top of page

Your School Newsletter: Add info about Cutting Skills!

I recently wrote this article for my SCHOOL NEWSLETTER! Feel free to do the same!

Did you know that two year old’s should be cutting with scissors? That’s right! The developmental stages for cutting skills start at age 2! At age 2 they should be able to snip with scissors. At age 3 they should be able to cut through a piece of paper. At almost 3.5 years they should be able to cut on a line. Scissor skills are an important skill for a great number of reasons! Cutting on a line can promote good eye hand coordination, hand strength, bilateral coordination (using both sides of the body at the same time), and visual perception. It’s a skill that Occupational Therapists often measure as a way to determine the fine motor and visual motor skills of a child! As a parent, it can be scary to hand your child a pair of scissors. However it is important to supervise them and help them learn how to be appropriate and safe with scissors. Good fine motor and visual motor skills leads to good writing and reading skills! Here are some general tips to help promote good scissor skills:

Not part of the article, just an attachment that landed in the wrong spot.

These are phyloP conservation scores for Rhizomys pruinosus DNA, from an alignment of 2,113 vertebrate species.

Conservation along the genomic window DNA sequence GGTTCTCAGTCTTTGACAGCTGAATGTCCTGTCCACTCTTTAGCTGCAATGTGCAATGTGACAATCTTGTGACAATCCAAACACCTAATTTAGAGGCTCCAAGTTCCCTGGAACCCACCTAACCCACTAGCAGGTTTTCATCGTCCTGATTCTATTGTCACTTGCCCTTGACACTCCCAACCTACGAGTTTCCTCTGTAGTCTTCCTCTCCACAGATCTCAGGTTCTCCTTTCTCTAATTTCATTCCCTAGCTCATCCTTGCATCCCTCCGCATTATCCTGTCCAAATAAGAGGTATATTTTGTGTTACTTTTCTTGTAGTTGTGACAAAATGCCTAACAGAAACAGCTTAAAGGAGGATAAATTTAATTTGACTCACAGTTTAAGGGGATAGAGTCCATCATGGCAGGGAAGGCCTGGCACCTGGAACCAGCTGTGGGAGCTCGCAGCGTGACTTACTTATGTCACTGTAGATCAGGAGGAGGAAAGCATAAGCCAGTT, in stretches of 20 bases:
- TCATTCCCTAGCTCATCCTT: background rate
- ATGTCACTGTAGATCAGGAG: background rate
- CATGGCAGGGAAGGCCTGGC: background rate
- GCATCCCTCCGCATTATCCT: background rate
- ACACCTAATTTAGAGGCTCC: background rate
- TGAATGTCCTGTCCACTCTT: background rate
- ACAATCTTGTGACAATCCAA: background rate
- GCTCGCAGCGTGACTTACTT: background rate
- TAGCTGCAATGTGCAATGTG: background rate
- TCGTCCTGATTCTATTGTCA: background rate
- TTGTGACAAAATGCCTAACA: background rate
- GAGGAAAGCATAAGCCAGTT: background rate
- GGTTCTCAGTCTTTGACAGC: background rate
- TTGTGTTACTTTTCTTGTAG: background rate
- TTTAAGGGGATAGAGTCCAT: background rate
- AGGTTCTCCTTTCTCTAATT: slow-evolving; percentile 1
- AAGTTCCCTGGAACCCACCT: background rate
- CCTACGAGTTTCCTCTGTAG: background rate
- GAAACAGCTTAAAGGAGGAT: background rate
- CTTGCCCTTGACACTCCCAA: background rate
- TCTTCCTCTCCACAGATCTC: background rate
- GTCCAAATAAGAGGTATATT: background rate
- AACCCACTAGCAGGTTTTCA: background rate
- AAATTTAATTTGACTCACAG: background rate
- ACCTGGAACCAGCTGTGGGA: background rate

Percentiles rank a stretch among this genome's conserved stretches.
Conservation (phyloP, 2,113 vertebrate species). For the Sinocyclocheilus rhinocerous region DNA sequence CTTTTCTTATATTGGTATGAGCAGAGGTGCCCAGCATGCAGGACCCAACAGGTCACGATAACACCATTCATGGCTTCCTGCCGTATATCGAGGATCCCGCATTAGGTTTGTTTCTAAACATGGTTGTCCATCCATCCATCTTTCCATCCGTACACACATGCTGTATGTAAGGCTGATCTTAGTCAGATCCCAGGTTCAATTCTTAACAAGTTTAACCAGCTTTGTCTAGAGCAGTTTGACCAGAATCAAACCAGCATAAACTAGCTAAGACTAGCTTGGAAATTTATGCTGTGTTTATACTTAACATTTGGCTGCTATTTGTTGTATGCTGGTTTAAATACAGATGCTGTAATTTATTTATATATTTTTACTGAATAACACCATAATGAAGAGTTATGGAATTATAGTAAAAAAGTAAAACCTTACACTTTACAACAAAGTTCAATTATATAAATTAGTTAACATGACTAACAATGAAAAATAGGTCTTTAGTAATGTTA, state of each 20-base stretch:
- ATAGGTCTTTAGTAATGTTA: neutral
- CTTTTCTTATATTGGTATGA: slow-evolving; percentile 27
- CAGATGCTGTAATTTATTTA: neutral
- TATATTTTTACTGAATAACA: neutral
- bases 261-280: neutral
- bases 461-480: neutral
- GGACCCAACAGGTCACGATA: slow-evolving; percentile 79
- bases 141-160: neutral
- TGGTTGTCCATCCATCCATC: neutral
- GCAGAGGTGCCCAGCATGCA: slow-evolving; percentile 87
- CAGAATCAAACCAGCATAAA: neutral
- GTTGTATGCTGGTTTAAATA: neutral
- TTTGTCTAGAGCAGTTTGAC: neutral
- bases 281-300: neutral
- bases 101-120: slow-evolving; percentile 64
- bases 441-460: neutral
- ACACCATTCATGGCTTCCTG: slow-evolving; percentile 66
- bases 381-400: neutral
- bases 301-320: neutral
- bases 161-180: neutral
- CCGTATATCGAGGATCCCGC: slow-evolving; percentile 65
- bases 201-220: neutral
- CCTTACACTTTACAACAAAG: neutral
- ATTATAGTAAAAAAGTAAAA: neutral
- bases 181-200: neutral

1. Always instruct your child to keep their “thumb up” towards the ceiling.

  2. Encourage them to hold the paper and turn it with their non dominant hand.

  3. Start with straight vertical lines. Then try circles!

  4. Use a thick marker to draw lines so that they have more success with staying on the line. Thin lines can be discouraging.

  5. If they are having trouble with cutting from the bottom of the paper tape a piece of paper to the wall, draw 3-4 thick lines and have them cut from the bottom up (see picture)!

  6. Sometimes lefty’s need lefty scissors (only if they are having difficulty). Not all scissors that you buy in a store are lefty’s. A lefty pair of scissors always has the left blade on top of the right blade. You most likely will have to order a pair of lefty scissors from a website. (FYI Fiskar scissors advertise that they are good for both right and lefty handed students and this is not always the case.)

  7. If they are not ready to use scissors but you still would like to work on this skill, play games with tongs, Play Doh scissors, tweezers, hole puncher (my personal favorite), etc. You can also cut silly things like straws or silly putty!

Have fun and BE SAFE!!!

47 views0 comments

Recent Posts

See All
bottom of page